Poets on Craft: Alan Catlin and Tony Gloeggler
Poets on Craft is a cyberspace for contemporary poets to share their thoughts and ideas on the process of poetry and for students to discover new ways of approaching the writing of poetry. In the face of a pandemic that is both viral and political, it is a resource for strength and creativity, friendship and beauty, love and rejuvenation. It is thus a celebration of the beautiful and eclectic minds of contemporary poets. This series is intended for educational purposes only.
The format is as follows. I emailed poets these questions: “Generally speaking, how do you build a poem? How do you start a poem? How do you move from one line to the next? How do you know when to end a poem?”
With the exception of length requirement, poets are free to respond in whatever manner they find appropriate to their styles and concerns.
Access to Poets on Craft is democratic. Generally speaking, anyone can have free access to these posts. With that said, please consider supporting our poets by clicking on the links in their bios and purchasing their work.
For this fifth post in the series, we have Alan Catlin and Tony Gloeggler.
Alan Catlin worked as a professional barman for over thirty years; a fact he finds stranger than fiction. During that time, he also worked as a writer publishing well over seventy chapbooks of prose and poetry. His most recent books of poetry are Asylum Garden: after Van Gogh (Dos Madres) and Lessons of Darkness (Luchador Press).
There is no right or wrong way to write a poem. What there is, is a way that works. That is, a way that works for you. My method is fairly simple. I begin with a first line or a phrase. Sometimes I have a title in mind. Usually, I don’t. Once I have this workable starting place, I just follow where the thought expressed in the line, or title, takes me. In a way it is free associating, though I like to think of it as: informed expression.
After years of writing on a variety, a large variety, of different subjects in completely separate voices, I have a fall back manner of expression. If I am going to write a poem that expresses impressions formed by watching Noir movies based on books, I have a certain voice that expresses my impressions. If I am going to write about being in a bar, from the barman’s point of view, I have a persona. If I am going to write about art, depending on the artist, I have a leaner, more compressed style; one that lets the light in and leaves lots of space on the page.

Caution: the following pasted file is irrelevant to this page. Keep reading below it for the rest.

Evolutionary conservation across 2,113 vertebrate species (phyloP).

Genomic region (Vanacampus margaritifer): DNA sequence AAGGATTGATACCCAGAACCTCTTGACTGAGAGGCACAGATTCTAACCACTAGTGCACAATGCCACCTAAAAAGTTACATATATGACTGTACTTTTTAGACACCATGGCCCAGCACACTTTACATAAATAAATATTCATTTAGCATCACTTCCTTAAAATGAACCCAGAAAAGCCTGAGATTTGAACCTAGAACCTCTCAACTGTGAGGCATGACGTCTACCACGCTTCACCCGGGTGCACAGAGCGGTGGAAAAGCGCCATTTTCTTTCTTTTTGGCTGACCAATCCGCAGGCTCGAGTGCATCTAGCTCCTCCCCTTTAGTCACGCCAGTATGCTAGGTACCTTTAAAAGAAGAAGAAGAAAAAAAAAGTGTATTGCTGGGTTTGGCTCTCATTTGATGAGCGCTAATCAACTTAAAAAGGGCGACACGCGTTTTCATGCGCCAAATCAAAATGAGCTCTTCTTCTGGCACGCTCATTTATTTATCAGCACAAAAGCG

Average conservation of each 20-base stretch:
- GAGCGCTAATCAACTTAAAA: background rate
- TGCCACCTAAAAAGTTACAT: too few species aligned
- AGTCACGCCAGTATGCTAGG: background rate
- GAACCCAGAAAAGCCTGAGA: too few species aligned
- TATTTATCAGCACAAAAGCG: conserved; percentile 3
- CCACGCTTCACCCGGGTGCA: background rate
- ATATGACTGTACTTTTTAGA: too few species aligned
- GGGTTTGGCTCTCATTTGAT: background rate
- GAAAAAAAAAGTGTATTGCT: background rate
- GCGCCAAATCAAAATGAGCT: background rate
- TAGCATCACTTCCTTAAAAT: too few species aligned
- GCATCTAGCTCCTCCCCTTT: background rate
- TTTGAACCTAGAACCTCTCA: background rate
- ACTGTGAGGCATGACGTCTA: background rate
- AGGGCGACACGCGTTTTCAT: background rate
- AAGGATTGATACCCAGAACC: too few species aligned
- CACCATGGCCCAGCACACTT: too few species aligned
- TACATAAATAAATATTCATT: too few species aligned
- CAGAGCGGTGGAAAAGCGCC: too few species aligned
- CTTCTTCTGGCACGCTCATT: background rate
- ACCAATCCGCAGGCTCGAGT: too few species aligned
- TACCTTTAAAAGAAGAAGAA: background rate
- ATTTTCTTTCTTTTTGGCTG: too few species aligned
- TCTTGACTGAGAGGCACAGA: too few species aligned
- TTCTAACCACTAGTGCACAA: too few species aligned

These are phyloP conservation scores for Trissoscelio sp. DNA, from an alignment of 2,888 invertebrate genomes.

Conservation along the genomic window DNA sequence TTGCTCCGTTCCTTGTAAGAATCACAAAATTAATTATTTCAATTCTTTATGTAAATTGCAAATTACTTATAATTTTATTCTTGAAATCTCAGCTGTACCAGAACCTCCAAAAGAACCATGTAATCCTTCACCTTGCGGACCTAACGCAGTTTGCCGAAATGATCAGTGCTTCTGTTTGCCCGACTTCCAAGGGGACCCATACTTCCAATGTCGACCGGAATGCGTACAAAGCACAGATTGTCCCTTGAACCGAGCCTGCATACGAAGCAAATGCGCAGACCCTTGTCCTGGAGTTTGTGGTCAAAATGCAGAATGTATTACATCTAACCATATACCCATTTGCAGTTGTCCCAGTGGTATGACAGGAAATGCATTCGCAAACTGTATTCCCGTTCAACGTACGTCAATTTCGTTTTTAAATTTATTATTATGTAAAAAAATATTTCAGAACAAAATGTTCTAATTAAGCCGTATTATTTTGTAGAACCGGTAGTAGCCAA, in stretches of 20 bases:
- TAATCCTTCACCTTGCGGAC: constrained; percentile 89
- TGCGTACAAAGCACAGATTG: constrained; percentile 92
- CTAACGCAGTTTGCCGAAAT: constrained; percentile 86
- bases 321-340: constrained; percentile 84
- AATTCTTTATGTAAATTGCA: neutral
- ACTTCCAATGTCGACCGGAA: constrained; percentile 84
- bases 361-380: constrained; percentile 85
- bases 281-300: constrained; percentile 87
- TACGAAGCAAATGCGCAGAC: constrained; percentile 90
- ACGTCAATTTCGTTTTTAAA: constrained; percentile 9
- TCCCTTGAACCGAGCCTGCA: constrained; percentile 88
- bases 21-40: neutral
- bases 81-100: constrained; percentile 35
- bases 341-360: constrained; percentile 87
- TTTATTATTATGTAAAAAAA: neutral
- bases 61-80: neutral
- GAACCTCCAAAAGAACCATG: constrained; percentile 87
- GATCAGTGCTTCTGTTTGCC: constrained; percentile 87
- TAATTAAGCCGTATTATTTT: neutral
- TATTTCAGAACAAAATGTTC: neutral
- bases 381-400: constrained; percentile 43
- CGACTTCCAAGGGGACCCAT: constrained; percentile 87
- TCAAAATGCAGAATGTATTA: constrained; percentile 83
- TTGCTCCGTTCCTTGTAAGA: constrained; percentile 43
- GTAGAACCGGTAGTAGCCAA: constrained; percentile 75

The fact is, no matter how clever and unique your writing may be, someone else is likely to have had a similar idea, been there, and done that. The challenge, then, is to imprint your personal vision on the subject and make it feel new again. Read the past masters and know your contemporaries, understand what they are doing, where they are coming from, and where they are going. That’s what I do. Find what works for you. Write.
Tony Gloeggler is a life long resident of NYC who’s managed a group home for developmentally disabled men for 40 years. His work started appearing in journals in the late 1980s and his poems have been nominated for the Pushcart Prize. His chapbook One On One won the 1998 Pearl Poetry Prize. His first full-length collection, One Wish Left, published by Pavement Saw Press went into a 2nd printing in 2007. Until The Last Light Leaves, published by NYQ Books, was a finalist for the Milt Kessler Book Award in 2016. And NYQ Books released his new book What Kind of Man in June of 2020.
The initial idea for a poem comes when I encounter some kind of situation (in my own life or something I see, hear or read about) that makes an impression on me and I find myself wanting to explore it more or from different angles/dimensions in order to understand it more fully. These ideas build a kind of momentum in my head until I feel compelled to sit and try to write it down.
I think about the idea for awhile and usually work a lot of it in my head and, if it still seems worth spending time with, I will then try to make it a poem. Often I will have the first line and, being a narrative poet, I’ll have different threads I want to touch on and the arc of the story/poem and sometimes I’ll have an idea for an ending. I’ll never sit down hoping to write a poem or finding an idea while I stare at a blank paper. I’d like to think it gives my poems an urgency and a sense that I had to write the poem, that it matters to me.
Line by line, I am following the outline in my head, trying to move from the start to the closing of the poem. The lines are ruled by the voice and rhythm of the piece. A lot of it is intuition and I have these little tendencies such as wanting the lines to be of a similar length and I try to not end lines with an article while trying to give a music to the lines, some sound play to make the poem easier to read.
(Featured photo by Alexis Rhone Fancher)
ABOUT THE AUTHOR
Bunkong Tuon is a Cambodian-American writer and critic. He is the author of Gruel, And So I Was Blessed (both published by NYQ Books), The Doctor Will Fix It (Shabda Press), and Dead Tongue (a chapbook with Joanna C. Valente, Yes Poetry). He teaches at Union College, in Schenectady, NY. He tweets @BunkongTuon
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